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    Platinum Member Wiseman2's Avatar
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    The first step would be to find a place, perhaps with roommates. Then you can start living more independently from there.
    Originally Posted by sleepingsick
    I'm 23, I have my bachelor's degree, and I currently work full time. I still live at home with my dad

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    Well, what career is it that you want to do? You should tell us. If it's running off to be a travelling musician, I might advise you differently than if it were a prima-donna job lined up.

    While a master's degree would be beneficial, it isn't always necessary. You have one life, so go live it.

  8. #7
    Platinum Member melancholy123's Avatar
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    Really, you need to move out asap. I had a negative mother, she was a lot like your parents. I quit listening to her in order to live my life my way. She didnt like that, but too bad. I didnt do anything illegal or immoral, so she had no reason to be so negative.

    Anyway, my take is you dont believe in yourself because you have never done anything you actually wanted to do. You sound like a people pleaser and because you live with your parents it's easy to fall in that trap. You need to get up and get out of that trap. You dont get a degree in something because mom says you need to, you do it for you.

    Find some friends to share an apt. with and get out on your own and start to live. If you fail at your job, so what? That's how you learn! Dust yourself off and get another job. You won't grow as a person until you start living life on your terms. Sometimes moving away is the best option, then they cant show up at your door and rag at you!

  9. #8
    Platinum Member Jibralta's Avatar
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    Originally Posted by maew
    Everyone gets negative thoughts... "negative self talk"... and many of us over indulge and allow these thoughts to drag us down rabbit holes of anxiety and depression. In reality, most of the time it's just fear that has no real basis in reality. I call it the "tiger in the room" syndrome... the fear is that we will be mortally wounded by some event/choice that we make, when in reality unless there is an actual tiger in the room with us we are just allowing our feelings to control our lives. In your case, you are allowing your parents to decide what you do with your life.... and now you are ready to take some risks and be independent... Totally normal stage of development for someone your age (I have a 25 year old and she still seeks my approval about things).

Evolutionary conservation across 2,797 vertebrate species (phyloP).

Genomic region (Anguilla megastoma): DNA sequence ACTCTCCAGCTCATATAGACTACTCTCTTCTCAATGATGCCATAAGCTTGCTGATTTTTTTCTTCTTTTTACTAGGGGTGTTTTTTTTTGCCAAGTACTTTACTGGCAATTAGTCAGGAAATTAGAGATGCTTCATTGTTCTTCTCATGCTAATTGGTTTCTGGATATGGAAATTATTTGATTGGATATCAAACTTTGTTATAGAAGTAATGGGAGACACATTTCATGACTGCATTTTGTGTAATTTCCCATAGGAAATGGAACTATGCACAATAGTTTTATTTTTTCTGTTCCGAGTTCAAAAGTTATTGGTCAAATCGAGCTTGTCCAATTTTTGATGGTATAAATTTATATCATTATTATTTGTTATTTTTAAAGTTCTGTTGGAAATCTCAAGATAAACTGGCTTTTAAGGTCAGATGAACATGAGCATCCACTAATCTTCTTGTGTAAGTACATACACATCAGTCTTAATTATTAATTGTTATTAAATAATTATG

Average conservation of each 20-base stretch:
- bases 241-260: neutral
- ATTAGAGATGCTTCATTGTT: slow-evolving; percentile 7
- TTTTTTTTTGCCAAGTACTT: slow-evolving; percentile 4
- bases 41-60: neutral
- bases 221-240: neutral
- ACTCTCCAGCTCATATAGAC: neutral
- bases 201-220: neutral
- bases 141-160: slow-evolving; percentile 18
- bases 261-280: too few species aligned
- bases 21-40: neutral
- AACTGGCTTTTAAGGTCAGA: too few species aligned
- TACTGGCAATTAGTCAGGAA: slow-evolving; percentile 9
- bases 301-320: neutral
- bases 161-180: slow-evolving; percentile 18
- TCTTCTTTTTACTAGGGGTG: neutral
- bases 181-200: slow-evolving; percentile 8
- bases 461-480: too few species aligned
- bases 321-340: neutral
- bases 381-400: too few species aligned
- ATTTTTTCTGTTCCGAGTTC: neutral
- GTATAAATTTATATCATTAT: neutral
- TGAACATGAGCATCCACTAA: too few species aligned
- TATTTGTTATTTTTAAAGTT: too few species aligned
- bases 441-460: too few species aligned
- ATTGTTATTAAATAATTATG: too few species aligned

You sound like you are already self-aware to a degree. You are already asking yourself some powerful questions. Taking risks and walking through fear is hard, it takes a lot of courage. Self-reflection is key to understanding what you want to do, and finding the courage you need to move forward.

    That all being said... how do you feel about the fact that you have allowed your parents to guide you until now? It sounds like they have influenced you to make some good decisions... developing work ethic, getting an education, saving to purchase a home. You can look at that as a positive... you have wisdom well beyond your years in that you actually listen to and respect the advice your parents give you.

    What I am hearing is that you just want some independence and to make some decisions for yourself. Perhaps instead of taking a gigantic step and moving away and changing careers, start asserting your independence in smaller ways... this gets them used to the idea of you following your own mind and heart, and will help you build confidence to make those bigger decisions down the road. Also, don't be afraid to fail... every successful person, every fantastic idea and innovation, generally has many so called "failures" that have helped them get where they are. The only way you really learn about yourself is by making mistakes and failing at things.
    Great advice.

  10. #9
    Platinum Member catfeeder's Avatar
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    Basically my whole life I have done what others have told me to do. I got my first job at 14 because that is what my parents wanted. I went to university because that's what my parents wanted.
    This is pretty much the standard trajectory for any of us who've lived as dependents with parents through college age.

    If you want to move out of your parents' house, then take as many jobs as you'll need to save enough money to do that. Meanwhile, you can spin yourself into misery, or you can use your creative intelligence in more productive ways that will support your efforts to enjoy your experiences rather than sabotage your focus and create unnecessary misery.

    I'd thank Mom for her encouragement and I'd tell her that I won't take grad school off the table, but she has a far greater chance of seeing me pursue it if she'll back off and allow me to explore potential ideas about this as my life experience widens. There is no deadline on grad school, and if she wants to maintain a good relationship rather than provoke resentment from me, she'll adopt patience and consider the subject closed unless and until I raise it with her again.

    Head high, this is all natural stuff--provided that you don't drill yourself into a deeper hole to climb out by ramping up urgency. Channel that energy into interests rather than using it to build frustration. That's your percentage play, because frustration is not a good platform for decision making.